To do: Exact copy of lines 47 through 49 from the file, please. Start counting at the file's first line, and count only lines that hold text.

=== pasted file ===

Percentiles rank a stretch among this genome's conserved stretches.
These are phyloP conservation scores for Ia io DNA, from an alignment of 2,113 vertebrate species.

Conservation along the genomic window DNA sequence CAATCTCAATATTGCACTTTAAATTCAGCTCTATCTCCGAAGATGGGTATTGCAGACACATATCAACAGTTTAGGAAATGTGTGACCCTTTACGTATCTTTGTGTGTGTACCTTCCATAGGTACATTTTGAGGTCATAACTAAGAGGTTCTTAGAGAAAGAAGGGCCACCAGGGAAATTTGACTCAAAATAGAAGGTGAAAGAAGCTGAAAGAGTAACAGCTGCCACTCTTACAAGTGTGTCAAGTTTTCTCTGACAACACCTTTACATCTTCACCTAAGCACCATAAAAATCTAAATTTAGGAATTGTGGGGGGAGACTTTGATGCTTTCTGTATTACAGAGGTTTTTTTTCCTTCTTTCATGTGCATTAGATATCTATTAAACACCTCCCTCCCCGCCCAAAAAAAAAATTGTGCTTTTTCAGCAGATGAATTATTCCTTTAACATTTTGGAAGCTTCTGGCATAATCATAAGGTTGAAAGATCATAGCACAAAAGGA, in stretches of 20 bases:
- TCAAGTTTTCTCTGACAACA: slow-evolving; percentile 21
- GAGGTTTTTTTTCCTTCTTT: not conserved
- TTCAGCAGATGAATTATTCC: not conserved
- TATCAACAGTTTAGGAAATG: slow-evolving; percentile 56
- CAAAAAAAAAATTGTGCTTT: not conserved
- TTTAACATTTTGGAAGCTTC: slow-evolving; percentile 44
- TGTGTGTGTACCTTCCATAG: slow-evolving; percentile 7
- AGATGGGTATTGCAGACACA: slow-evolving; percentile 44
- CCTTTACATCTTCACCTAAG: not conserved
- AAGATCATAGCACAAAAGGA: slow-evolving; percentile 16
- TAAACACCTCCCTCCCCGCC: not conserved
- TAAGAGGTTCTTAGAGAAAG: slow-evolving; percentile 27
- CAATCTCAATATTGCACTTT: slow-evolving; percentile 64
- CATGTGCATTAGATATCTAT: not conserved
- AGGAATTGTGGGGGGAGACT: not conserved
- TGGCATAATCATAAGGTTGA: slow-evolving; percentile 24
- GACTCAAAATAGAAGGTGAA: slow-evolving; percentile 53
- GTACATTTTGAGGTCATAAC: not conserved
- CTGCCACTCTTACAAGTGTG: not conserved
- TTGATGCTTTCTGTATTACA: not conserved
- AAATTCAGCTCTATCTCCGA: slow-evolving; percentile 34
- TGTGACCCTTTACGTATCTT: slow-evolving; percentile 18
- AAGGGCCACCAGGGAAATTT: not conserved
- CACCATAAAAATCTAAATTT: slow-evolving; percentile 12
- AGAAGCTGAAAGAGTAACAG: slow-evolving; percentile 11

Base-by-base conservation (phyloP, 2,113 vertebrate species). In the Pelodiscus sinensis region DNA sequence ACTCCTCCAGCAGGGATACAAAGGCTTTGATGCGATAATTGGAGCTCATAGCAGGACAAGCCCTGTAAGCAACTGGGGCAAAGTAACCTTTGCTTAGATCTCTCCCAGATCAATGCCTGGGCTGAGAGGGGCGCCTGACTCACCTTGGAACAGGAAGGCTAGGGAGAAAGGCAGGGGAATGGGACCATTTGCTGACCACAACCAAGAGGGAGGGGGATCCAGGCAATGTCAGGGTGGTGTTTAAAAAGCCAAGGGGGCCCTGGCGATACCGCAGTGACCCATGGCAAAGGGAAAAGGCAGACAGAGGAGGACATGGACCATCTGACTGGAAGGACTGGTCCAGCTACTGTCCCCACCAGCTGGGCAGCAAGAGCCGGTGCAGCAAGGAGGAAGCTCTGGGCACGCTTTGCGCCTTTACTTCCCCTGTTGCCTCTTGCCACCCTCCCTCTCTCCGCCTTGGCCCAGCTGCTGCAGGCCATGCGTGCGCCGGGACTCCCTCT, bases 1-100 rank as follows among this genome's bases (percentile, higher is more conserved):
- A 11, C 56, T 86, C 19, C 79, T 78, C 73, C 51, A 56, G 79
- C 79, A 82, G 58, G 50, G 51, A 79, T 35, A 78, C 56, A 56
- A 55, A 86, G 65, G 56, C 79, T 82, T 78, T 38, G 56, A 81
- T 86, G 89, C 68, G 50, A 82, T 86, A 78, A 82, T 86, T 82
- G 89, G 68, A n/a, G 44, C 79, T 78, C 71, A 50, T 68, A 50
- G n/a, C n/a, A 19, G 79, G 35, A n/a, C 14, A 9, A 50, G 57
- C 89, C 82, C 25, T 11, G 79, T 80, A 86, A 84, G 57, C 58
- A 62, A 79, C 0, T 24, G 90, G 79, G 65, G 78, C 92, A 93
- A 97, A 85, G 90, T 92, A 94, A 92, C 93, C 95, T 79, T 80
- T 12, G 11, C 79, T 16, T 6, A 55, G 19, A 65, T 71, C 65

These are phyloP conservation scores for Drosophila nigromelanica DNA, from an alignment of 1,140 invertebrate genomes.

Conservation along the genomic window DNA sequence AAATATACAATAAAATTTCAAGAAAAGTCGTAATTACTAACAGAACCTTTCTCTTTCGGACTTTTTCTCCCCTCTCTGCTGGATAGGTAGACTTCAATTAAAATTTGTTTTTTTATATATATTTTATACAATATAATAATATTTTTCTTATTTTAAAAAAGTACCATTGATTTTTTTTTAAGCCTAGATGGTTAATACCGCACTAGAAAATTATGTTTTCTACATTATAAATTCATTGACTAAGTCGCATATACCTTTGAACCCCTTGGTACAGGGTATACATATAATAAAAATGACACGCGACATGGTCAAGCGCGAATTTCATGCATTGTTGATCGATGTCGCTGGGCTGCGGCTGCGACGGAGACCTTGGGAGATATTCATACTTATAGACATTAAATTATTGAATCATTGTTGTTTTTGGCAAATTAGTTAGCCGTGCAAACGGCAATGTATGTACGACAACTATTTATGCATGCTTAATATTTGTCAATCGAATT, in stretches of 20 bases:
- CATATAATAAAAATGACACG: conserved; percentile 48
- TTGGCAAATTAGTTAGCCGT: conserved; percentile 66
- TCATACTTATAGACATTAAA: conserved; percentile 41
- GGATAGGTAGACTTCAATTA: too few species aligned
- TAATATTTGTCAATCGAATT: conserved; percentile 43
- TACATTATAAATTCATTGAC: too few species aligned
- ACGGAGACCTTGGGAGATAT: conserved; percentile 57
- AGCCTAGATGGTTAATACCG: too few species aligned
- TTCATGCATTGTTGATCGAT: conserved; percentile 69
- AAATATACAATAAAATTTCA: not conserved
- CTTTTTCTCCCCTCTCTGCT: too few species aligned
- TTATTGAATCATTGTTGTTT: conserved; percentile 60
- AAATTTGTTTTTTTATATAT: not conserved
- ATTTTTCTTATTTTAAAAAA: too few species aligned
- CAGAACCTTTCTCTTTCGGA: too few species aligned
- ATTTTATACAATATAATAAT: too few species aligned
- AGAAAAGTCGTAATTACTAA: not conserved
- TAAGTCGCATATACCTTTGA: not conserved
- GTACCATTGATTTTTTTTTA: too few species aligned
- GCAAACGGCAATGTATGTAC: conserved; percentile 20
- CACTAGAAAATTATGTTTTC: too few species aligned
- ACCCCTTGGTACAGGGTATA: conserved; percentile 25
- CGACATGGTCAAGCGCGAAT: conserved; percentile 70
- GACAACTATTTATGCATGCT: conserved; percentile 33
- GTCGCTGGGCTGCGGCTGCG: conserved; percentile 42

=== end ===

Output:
- TACATTATAAATTCATTGAC: too few species aligned
- ACGGAGACCTTGGGAGATAT: conserved; percentile 57
- AGCCTAGATGGTTAATACCG: too few species aligned